• winner = 1 (2, 3) smells bad, using nice constant or enum would improve readability. Same with board containing 0s and 1s. Do not force your reader to guess / scroll to get that knowledge.
  • Your implementation is tightly coupled with console - what forbids you to implement abstract logic encapsulated in class and USE this class in console app? What if you want to port it to GUI app? Can you do it cheaply now?
  • Winner()? Capitalized letter means class. Always. Do not misguide your reader. Same thing with Stats().
  • boardProgress? Hell, how's that better than just printBoard()?
  • TG? T1? T2? T3? gamesPlayed, gamesWonByPlayer1, gamesWonByPlayer2, gamedDrawn (is it correct form in English?) are a little better I think.
  • 3 is a magic number, and it's all over the place. Make it a constant or pass it to constructor, so playing on 4x4 or 5x5 board is also available. Logic won't change.
  • As always, multiple indentation is a big 'let's get away from it'. Testing is nightmare, debugging is nightmare, understanding it is nightmare. According to Uncle Bob, more than one indentation is too much. I'm not that radical, but certainly > 2 indentation levels and > 20 lines are too much (see the Winner() method).
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5
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Don't use system("pause");; this is platform-specific. You might even cause a nuclear meltdown.

enter image description here

using namespace std; is bad practice. Read this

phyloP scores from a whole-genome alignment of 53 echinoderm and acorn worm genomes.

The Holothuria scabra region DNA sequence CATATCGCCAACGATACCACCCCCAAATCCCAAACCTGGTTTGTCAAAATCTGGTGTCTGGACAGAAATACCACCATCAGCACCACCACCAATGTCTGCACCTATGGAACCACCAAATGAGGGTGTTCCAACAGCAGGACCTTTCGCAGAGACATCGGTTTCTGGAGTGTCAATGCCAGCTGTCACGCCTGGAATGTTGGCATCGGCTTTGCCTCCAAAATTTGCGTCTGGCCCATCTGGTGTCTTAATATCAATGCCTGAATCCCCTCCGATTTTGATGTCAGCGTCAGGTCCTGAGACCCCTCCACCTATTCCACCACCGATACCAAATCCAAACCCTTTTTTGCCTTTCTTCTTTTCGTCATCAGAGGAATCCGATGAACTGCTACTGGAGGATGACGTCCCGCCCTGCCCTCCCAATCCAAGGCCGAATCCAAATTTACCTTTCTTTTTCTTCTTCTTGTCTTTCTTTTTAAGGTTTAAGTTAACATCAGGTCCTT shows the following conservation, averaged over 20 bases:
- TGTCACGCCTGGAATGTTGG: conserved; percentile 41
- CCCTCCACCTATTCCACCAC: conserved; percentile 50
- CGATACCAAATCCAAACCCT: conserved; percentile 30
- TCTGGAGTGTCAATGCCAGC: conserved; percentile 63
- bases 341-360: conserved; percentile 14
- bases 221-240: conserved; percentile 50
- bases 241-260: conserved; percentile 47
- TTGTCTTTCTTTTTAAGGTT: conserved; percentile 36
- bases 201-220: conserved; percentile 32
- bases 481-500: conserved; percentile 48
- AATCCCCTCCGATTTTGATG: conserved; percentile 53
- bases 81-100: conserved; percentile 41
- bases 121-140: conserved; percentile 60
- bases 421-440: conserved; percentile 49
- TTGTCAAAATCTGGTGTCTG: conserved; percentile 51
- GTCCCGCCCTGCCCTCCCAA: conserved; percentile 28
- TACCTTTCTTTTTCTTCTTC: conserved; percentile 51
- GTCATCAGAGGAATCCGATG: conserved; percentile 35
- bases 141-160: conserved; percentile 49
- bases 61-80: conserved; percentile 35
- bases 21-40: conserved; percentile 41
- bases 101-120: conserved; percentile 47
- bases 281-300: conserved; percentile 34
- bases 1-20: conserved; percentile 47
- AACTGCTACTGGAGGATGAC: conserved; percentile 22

Why is play() returning an int? You’re not using the returned value, so make it a void function.

check() is expected to return an int, yet you return true/false. If someone is reading your code, he/she expects to see an int. Otherwise, that programmer will have to spend more time figuring out what’s happening in the function. If there isn't a compatibility issue with C, have the function return bool instead. Same goes for the Winner() function.

player = turn(player)?

Some unnecessary copying here. Pass a reference of the variable player instead, since you are only checking the value of it.

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3
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Your winner function can (should) be reduced:

if (x[0][0]=='X' && x[1][1]=='X' && x[2][2]=='X')
{
    winner=1;
}
else if (x[0][0]=='O' && x[1][1]=='O' && x[2][2]=='O')
{
    winner=2;
}
else if (x[2][0]=='X' && x[1][1]=='X' && x[0][2]=='X')
{
    winner=1;
}
else if (x[2][0]=='O' && x[1][1]=='O' && x[0][2]=='O')
{
    winner=2;
}

First, like Eric said, you need a board class (or game class makes more sense) to manage players with something like:

game.getCurrentPlayer()
game.setCurrentPlayer()

When a game starts: game.setCurrentPlayer('X') //(or 'O') and do that after each move.

Then in your winner function you can use this to reduce the code by half:

player = game.getCurrentPlayer();
if (x[0][0]==player && x[1][1]==player && x[2][2]==player)
   winner = player;
//...

You also use for loops to check rows and columns. Just hardcode everything like you did with the diagonal check. You get 8 conditions:

if (x[0][0]==player && x[0][1]==player && x[0][2]==player) // first row

For a small game like TTT you don't need loops to check rows, columns and diagonals, it makes the code hard to read (especially with variables like r, ro, row...etc.)